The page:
New ~10.5-inch model with nearly bezel-free design rumored.
Users Report Some iPhone 7 and 6s Models Activation Locked With Wrong Apple IDs
MacRumors reader Balders, who recently purchased an iPhone 7 Plus, explained in our discussion forums:
Just received my brand new 256GB Jet Black iPhone 7 Plus. Looks immaculate, screen is perfect, machining all fine… Only problem is, it appears someone has already used it as the iPhone is asking for the account used to activate it — o.....@icloud.com. Apple say it needs replacing […] Now got to wait for an expedited replacement iPhone once I've returned this one.With the wrong Apple ID being displayed, users cannot sign in and are therefore unable to proceed with setting up the iPhone. The issue has primarily affected new iPhone 7 and iPhone 7 Plus models upon being turned on for the first time, and iPhone 6s and iPhone 6s Plus models upon being restored to default settings, although older models appear to be affected to a lesser extent.
MacRumors user TheKricket said his iPhone 6s suddenly became activation locked:
I purchased an iPhone 6s full-price and outright directly from an Apple Store in September 2015. The phone was unlocked (I switched from T-Mobile to Verizon after I purchased it without issue). I recently purchased an iPhone 7 Plus and after that phone was activated on Verizon's network, the iPhone 6s now indicates that it has an "Activation Lock." It is also linked to some unknown iCloud account (not the account I activated it with or have been using it with for close to a full year).The discussion topics above and others have received multiple replies from other MacRumors readers experiencing the same issue, while several Twitter users have also shared similar complaints. It is unclear when the Apple ID mixups first began, but user reports have gained traction since at least September.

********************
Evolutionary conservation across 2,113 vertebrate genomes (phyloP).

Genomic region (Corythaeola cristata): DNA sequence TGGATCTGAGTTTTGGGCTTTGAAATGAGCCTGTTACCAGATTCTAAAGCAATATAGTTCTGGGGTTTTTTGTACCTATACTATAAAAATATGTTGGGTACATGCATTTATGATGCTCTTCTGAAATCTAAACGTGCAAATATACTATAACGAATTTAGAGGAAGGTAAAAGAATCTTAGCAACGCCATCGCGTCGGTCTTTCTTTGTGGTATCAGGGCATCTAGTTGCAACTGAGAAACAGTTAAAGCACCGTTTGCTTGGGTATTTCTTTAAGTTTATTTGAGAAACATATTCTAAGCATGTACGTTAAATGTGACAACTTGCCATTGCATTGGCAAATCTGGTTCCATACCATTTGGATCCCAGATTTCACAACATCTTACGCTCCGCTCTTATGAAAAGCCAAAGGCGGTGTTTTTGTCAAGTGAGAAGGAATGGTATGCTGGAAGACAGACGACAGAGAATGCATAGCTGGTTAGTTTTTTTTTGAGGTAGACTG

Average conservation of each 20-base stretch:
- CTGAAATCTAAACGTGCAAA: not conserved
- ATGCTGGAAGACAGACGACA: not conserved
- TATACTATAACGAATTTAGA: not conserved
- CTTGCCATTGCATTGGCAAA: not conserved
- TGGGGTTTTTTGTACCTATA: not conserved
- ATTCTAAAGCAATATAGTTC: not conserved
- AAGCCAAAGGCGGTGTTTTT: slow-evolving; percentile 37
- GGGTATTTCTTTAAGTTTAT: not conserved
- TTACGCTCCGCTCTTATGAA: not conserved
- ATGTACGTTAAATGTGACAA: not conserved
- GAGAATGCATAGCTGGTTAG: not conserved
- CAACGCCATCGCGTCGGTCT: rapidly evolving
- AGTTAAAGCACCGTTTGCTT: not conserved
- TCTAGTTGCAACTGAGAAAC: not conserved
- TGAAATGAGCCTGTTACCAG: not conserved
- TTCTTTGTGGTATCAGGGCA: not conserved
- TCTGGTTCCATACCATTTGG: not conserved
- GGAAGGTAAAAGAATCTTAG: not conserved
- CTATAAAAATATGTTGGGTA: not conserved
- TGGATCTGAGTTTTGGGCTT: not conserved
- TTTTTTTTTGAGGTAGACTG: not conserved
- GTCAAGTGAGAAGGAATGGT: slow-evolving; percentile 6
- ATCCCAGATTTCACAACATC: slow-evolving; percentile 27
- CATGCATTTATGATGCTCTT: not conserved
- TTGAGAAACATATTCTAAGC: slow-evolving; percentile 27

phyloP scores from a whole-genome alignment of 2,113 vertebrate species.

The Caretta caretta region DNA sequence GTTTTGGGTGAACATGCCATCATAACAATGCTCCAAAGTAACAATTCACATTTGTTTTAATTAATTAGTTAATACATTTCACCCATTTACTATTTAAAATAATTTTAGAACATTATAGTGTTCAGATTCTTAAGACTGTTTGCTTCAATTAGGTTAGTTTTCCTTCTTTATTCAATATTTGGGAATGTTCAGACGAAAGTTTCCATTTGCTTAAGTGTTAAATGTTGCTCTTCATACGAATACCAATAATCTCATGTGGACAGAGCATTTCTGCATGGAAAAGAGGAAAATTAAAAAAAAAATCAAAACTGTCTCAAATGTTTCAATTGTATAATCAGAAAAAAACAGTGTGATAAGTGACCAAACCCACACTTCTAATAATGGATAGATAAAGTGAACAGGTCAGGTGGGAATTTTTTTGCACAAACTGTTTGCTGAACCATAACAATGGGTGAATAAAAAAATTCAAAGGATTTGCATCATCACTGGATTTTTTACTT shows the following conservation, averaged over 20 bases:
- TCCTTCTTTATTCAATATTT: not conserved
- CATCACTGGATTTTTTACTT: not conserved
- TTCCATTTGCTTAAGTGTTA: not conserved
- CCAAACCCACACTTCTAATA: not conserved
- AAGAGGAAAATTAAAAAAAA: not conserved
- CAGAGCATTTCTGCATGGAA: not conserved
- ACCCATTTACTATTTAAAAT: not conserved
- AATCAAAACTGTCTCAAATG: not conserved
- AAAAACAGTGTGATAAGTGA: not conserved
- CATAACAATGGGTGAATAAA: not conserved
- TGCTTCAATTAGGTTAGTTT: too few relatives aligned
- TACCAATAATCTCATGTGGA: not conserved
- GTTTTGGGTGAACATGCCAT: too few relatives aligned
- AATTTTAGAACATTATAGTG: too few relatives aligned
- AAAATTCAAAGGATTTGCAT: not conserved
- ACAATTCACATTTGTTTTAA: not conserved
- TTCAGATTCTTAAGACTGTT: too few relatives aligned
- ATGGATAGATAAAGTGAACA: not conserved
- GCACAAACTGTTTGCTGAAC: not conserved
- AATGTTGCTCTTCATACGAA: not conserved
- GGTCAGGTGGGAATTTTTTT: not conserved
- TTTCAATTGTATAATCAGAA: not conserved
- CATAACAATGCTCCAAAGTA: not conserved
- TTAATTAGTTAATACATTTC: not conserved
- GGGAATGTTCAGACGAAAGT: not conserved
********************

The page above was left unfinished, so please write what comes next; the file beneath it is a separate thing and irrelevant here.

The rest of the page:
Got my brand new iPhone 7 Plus… with an activation lock on it… WTF? Anybody else with the same problem?— Manuel Aeberli (@the_street_ch) September 30, 2016
Got new iPhone, did reset of old one. Now old iPhone has activation lock with email I don't own. Not just me: https://t.co/wKlS3wuIhT— Mark Svendsen (@marksvend) September 17, 2016
A number of affected users said Apple was able to remove the Activation Lock on their iPhones upon providing the company with proof of purchase. This process can seemingly be completed at an Apple retail store by scheduling a Genius Bar appointment, or remotely by calling Apple's support team at 1-800-MY-APPLE.
On rarer occasions, however, the Activation Lock screen linked to a wrong Apple ID email address reappears more than once. In these cases, some users report that Apple fully replaced their iPhones.
It remains unclear what is causing the Activation Lock issues. Apple has not publicly commented on the matter.